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James Rolfe: It's Cinemassacre's "Monster Madness". "House of Wax"! This is a bit unusual because I'm actually talking about the remake. No, not that one (referring to the 2005 remake), but the 1953 version. Speaking of which I highly recommend the original 1933 version starring Lionel Atwill, called "Mystery of the Wax Museum". It's a pretty sophisticated horror film for its time.

(Scene from "Mystery of the Wax Museum" where Charlotte Duncan knocks off Ivan Igor's mask, revealing his deformed face) 

James: But the first one I saw was the 1953 version. Some time in the early 90's it aired on TV with a special host, Tim Burton. 

Tim Burton: I don't wanna give away the plot of "House of Wax" because, you know, it's just like-- It's, it's too complicated, it's too deep. It's like trying to describe, you know, the bible or something-- 

James: The bible?! Well, I never saw into it quite that deep, so I'll explain it in a nutshell. Vincent Price plays a sculptor, Henry Jarrod, who's giving a tour of his wax museum. You can tell that he really loves his wax figures and he treats them as if they're real people. But then after everyone has left, his partner comes in and says "Hey, we can get a lot of insurance money if this place burns down". 

Henry Jarrod: No, I'd rather die myself than see my friends destroyed. I won't let you do it and I'll kill you if you try! 

James: They fight it out as the place rapidly catches fire. There's so much momentum in this scene and it actually feel like the climax. Nothing this spectacular happens the rest of the movie. 

Tim Burton: If you can get into the rhythm of watching, you know, wax figures burning and their eyeballs falling out and the layers of wax peeling away. It's, uh… a very enjoyable experience. 

James: You know what? It is fun watching them melt, so I guess I have Tim Burton to thank for introducing me to this movie and putting me in the right, bizarre frame of mind. 

Jarrod is left in the fire to burn. He survives but his hands are ruined and he can no longer sculpt. So he resorts to killing people and dipping them in wax to rebuild his museum. He also has an assistant named Igor, played by Charles Bronson. There's also a burly-looking guy wearing black, going around killing people. We assume that it's Jarrod, but it's never really explained until the end; Jarrod's face is actually a mask and this is the weirdest part of the whole movie. If he's that good at making such a perfect mask then he's in the wrong business.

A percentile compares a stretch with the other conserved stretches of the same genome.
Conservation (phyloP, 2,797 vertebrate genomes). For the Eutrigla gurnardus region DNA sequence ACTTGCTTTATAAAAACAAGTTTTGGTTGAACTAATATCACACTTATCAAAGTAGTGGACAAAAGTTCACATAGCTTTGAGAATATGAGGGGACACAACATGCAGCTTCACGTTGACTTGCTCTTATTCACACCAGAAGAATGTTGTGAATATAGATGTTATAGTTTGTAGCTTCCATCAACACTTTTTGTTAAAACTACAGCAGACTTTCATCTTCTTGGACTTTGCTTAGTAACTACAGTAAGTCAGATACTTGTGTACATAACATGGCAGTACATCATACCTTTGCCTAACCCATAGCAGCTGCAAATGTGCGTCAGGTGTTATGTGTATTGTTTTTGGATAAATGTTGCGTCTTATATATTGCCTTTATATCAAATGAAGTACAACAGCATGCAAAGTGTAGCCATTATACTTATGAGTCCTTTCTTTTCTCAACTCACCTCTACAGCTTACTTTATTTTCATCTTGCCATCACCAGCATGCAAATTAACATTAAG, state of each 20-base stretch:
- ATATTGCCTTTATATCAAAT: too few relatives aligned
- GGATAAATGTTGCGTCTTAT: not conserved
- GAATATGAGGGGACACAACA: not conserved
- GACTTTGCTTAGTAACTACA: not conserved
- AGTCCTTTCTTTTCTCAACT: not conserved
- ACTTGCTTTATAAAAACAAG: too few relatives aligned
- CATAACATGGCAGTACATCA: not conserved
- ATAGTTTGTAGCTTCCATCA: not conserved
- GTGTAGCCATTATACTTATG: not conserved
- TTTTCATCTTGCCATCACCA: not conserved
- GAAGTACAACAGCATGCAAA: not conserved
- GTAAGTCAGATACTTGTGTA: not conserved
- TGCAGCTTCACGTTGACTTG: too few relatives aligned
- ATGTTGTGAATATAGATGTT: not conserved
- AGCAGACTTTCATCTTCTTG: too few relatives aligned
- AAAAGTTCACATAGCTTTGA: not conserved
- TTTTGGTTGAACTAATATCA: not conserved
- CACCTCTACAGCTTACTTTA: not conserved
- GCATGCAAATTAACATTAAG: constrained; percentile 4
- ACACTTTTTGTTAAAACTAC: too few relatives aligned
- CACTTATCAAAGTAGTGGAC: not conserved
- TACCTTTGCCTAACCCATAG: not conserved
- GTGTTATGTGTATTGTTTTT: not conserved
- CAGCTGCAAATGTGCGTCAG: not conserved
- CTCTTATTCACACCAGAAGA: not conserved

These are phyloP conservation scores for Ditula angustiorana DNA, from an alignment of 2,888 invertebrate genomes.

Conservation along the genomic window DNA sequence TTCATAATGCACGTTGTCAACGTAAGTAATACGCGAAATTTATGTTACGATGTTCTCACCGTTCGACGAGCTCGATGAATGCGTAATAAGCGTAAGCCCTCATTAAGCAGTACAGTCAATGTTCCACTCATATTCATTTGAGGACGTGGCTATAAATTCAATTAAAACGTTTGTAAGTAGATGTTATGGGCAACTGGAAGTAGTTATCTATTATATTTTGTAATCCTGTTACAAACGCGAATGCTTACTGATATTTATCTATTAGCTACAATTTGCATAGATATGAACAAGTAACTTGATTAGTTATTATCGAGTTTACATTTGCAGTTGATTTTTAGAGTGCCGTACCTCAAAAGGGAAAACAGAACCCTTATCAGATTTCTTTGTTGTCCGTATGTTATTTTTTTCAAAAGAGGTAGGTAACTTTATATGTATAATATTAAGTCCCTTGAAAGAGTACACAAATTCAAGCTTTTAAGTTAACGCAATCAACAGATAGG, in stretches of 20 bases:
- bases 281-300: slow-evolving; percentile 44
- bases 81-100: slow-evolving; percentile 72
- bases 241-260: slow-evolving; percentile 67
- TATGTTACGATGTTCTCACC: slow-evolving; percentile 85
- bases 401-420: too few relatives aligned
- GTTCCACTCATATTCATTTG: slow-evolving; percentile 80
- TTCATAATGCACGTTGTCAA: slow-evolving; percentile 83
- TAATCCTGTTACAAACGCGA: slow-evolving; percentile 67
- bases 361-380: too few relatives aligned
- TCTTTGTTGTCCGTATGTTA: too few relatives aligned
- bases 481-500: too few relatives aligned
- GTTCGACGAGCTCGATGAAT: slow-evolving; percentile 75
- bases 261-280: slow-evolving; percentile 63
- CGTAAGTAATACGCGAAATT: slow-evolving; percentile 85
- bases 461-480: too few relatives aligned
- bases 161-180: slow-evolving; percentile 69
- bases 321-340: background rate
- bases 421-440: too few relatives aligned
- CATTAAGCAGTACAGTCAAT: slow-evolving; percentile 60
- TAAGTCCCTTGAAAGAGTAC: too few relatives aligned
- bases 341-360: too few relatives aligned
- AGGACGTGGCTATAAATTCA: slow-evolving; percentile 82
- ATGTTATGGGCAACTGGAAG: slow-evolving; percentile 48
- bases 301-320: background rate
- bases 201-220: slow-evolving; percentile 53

The film suffers from one major thing. The first scene is so good that the rest of the movie just goes downhill. As an audience we wanna see him get revenge on the partner, but it happens so early in the film. He was the only murder that we feel is justified, but then the rest of the killings are all about rebuilding the museum, so it doesn't have as much impact. 

Vincent Price is great as always. This is when he started to gain his reputation as the new prince of horror. It's also important to know that it was shown in 3D. This was just when the 3D craze were starting to pick up. With that in mind, it's no wonder that the paddle scene is there just to cater to the 3D gimmick. But even without it, for some reason, it's one of the most memorable scenes. 

Man with bolo bat (breaking the 4th wall): Well, there is someone with a bag of popcorn. Close your mouth, it's the bag I'm aiming at, not your tonsil. Here she comes! 

James: So check it out – "House of Wax".

Tim Burton (as he creepily giggles): In fact, if I ever stop directing I think I'm gonna change my name to Igor and go work for some great mad scientist, you know. 

James: Oookay then… 

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